Reviewed by Eileen Quinn Knight, Ph.D.
This is a small book with a big topic. The writer is credible as he is the chair of the Healing Garden Committee of the Archdiocese of Chicago and a member of the board of directors of Prevent Child Abuse. He is active in his local parish of Chicago, is married and has two children. Each of the chapters delve into the ways Michael Hoffman worked on recovering. Similar to many recovery programs, the focus is on the person recovering and how he works at accomplishing his own spiritual, psychological, emotional and physical health.
Each of the chapters contains a way that Michael laid out his recovery. He relayed the information to people who would direct him in the next step of recovery through agencies and special people who took his story seriously. They directed me to the Archdiocese Office of Assistance Ministry where Dr. Bland told him about counseling. At first Michael disagreed as he thought he had too much on his plate at this point. “I thought I as strong enough to handle anything, but I was having serious trouble.” He had experience in pain and anguish, sleepless nights and feelings of the burden of what occurred as well as sadness. Dr. Conviser became Michael’s counselor for 4 years. Michael was at a good place with his family and friends; he was in a good place with serving the Church; he was in a good place with his business; his parents were older but did not have an inkling what had happened in fact they were friends with the priest/abuser. “It took my some time, and a lot of help from Dr. Conviser, to filly appreciate all the things I had lost in my life because of what that man did to me. My abuser had manipulated them so they would trust him, so there wouldn’t be any questions asked when the invitation came to have me and a few other boys come up to his room in the rectory for pizza. Yes, when I went up to his room, often there was pizza to eat, but there was so much more stuff that was truly disgusting to me, then and now.” P. 45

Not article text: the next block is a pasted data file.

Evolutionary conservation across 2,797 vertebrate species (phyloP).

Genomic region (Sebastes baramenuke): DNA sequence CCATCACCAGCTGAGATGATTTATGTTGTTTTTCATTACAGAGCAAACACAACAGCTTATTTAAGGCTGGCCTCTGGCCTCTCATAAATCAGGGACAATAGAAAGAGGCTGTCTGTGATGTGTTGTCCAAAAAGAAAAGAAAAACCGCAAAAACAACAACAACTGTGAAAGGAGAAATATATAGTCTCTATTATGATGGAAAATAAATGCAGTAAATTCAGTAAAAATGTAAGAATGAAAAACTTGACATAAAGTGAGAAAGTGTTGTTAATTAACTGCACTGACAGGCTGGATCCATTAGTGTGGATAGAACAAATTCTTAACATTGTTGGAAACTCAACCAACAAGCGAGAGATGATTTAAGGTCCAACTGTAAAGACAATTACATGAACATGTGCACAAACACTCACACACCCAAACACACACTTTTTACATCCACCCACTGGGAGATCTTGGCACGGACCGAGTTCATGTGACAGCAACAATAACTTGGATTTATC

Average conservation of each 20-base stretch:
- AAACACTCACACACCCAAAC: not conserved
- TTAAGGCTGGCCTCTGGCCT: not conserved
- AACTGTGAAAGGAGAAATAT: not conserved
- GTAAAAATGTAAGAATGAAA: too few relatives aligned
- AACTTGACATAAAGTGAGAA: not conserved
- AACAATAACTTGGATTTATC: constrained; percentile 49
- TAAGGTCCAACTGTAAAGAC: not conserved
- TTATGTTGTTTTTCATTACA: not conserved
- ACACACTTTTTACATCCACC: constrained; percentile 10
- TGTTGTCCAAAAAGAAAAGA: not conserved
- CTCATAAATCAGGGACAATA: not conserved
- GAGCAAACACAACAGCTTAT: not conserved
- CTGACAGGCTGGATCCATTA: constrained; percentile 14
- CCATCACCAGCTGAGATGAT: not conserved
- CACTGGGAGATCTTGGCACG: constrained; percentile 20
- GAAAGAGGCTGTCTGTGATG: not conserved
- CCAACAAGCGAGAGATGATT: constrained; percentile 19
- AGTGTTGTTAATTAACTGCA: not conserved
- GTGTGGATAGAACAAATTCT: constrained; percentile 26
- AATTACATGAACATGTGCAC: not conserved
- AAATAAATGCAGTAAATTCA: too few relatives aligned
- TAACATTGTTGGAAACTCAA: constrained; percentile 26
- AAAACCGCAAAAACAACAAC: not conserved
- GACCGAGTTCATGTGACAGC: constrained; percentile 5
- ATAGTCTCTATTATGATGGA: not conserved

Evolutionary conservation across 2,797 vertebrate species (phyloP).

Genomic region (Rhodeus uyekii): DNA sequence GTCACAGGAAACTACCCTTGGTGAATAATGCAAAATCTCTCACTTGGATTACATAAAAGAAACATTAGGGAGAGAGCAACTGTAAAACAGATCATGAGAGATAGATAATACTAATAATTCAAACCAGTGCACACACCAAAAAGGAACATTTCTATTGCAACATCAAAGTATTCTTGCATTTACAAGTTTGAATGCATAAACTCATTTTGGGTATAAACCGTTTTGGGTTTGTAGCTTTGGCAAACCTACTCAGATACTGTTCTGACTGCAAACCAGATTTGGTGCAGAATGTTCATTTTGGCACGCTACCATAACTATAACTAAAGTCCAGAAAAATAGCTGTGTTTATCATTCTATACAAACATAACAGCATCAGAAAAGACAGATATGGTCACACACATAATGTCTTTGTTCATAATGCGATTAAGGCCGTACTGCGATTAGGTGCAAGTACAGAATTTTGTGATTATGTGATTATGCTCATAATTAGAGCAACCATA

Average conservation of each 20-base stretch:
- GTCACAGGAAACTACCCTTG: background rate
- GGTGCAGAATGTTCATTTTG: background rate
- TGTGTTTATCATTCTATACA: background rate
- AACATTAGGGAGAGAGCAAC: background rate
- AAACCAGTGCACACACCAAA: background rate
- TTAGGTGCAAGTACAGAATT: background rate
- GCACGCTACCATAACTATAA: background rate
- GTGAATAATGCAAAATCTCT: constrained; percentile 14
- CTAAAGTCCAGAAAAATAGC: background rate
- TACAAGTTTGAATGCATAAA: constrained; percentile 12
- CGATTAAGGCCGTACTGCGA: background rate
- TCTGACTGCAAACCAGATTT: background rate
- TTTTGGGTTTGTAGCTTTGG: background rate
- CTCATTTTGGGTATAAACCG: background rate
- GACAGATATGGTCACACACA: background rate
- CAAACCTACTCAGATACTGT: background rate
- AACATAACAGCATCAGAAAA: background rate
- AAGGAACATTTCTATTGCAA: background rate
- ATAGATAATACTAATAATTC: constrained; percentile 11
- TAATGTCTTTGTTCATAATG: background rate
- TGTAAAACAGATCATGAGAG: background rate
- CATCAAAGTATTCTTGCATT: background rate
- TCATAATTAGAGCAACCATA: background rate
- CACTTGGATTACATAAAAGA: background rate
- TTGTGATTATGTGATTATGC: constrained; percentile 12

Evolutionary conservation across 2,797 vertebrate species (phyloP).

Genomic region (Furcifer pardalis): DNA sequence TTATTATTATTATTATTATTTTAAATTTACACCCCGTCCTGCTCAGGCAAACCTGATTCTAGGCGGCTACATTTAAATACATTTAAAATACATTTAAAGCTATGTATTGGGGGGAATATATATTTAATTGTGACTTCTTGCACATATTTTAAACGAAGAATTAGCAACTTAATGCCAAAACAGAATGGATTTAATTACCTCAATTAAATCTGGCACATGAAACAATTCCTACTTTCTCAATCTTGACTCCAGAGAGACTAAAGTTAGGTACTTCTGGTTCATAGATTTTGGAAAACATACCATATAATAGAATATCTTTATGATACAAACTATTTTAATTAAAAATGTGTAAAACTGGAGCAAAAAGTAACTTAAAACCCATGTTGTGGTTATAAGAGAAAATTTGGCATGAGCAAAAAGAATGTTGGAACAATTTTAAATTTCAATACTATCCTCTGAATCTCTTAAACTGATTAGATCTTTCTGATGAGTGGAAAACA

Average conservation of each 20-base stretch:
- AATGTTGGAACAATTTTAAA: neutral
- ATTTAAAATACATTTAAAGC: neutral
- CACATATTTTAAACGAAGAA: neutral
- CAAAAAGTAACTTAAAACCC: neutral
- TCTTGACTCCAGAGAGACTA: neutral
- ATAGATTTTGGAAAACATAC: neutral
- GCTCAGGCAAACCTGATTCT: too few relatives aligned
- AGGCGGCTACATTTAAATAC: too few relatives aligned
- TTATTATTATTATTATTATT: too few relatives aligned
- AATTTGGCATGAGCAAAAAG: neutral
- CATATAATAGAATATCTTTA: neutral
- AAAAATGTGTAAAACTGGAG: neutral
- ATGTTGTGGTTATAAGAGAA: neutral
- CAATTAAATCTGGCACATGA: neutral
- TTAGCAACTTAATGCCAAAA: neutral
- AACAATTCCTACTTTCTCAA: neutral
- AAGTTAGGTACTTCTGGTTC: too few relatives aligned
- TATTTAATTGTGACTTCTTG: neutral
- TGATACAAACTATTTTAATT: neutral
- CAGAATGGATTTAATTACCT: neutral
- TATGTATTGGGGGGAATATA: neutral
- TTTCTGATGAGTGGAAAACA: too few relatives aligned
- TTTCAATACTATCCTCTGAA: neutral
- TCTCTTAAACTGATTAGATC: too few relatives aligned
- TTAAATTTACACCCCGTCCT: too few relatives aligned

Michael was invited to a retreat put on by the Office of Assistance Ministry. This retreat was a catharsis for Michael, he felt a weight be lifted. At the retreat, Michael felt that the Archdiocese was trying to take the corrective action necessary to prevent abusive priests from ever harming children again. Five months after Michael told the story of his abuse, he received a letter from the Review Board of the Archdiocese saying that they believed him. Michael now had 7 Acts of Recovery. Shortly after this, Michael called his parents and told them of the abuse. This was the 8th Act of Recovery. “Finally telling my parents about the abuse I had endured as a child from a priest-friend of theirs was my eighth act of recovery. There would be more, but beginning to remember and celebrate the good times I did have when I was young has led to real healing and reconciliation for my family.”
The rest of the book has other important acts of recovery but it is evident that a great deal is done to help Michael become able to deal with his past. The Office for the Protection of Children and Youth for the Archdiocese of Chicago did and continues to do an outstanding job in dealing with this issue. Michael provides us with books and of course the process of healing. This is a book that tells the story, but even more importantly shows the way to reconciliation and peace.